SOC current sensor

Mike,

I would like to go through the SOC current sensor. Where is it? How hard is it to access? I don't mind leaving the car on. Thanks

Tom
 

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Re: booster battery

ibangpots said:
Tell me more about your booster battery idea. I don't want to rig up a fifth wheel or anything crazy but I do have 144V + worth of small 7 Ah lead acid batteries. That would basically double the battery capacity and only add about 100 Lbs to the car. I already have a way to charge the system, how would you inject the charge? I want to keep this as simple as possible.
As mike said . . . I plan to use the same connection point he is using... to keep the SOC correct and such....

Using the high voltage lead acid booster is similar to what I have eventually planed... but you will need a method to limit the current coming from the booster pack or you could end up seeing 70+ Amps being pulled from the booster battery when the car wants to do assist....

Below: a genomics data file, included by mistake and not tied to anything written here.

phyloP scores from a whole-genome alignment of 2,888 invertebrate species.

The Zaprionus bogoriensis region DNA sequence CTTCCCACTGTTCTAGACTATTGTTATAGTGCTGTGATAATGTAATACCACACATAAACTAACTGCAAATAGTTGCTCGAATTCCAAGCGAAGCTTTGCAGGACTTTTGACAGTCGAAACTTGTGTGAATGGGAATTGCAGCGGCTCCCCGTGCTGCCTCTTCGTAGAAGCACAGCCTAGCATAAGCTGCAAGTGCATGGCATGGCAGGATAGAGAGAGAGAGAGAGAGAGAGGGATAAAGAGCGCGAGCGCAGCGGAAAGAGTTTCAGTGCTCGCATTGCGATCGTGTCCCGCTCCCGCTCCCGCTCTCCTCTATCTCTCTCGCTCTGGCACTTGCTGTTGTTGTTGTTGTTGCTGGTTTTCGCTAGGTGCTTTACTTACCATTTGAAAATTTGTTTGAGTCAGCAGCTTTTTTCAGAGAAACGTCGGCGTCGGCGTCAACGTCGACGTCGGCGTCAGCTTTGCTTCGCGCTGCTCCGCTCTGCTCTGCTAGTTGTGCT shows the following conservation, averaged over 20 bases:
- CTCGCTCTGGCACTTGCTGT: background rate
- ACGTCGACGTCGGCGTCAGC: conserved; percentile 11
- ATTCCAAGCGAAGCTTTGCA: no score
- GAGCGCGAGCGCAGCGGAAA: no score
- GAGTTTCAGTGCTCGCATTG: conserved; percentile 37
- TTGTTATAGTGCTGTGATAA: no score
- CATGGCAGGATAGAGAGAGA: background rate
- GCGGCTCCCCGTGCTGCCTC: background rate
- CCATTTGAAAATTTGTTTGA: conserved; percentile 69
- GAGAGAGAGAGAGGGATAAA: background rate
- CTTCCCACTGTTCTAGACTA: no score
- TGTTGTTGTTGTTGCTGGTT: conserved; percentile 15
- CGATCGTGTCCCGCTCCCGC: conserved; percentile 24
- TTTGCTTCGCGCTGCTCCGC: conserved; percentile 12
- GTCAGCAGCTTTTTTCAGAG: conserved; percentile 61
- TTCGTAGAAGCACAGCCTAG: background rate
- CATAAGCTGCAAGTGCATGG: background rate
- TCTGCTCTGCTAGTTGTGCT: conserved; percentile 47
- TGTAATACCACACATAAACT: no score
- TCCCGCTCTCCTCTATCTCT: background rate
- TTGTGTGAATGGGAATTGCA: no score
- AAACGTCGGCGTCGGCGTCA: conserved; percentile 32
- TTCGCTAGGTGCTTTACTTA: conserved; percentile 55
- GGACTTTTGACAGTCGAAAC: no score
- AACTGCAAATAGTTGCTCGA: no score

I think the easiest way to limit the current from the booster pack is to use a PWM controller ... So far the least expensive PWM controller I have found that would handel a PHEV Booster Battery for the Insight is.....

http://eportal.apexmicrotech.com/mai...df/msa260u.pdf

If I am reading the data sheet correctly... it will do voltage ranges from a minimum of 16V up to a Max of 450V, so the high voltage booster pack shoudl not be a problem ... It can do continuous 20Amp PWM effect .... short peak currents up to 30Amps .... operates in the 90% to 95% efficiency range ..... and when ordering small amount of as little as one unit the price is $221.25 each + Shipping.

Does anyone know of any other PWM controllers that can handel ~190V and 15+Amps that are less expensive than this one?

and of course... if I am mis-reading the data sheet please let me know... or if I am just generally missing anything I would rather know than not.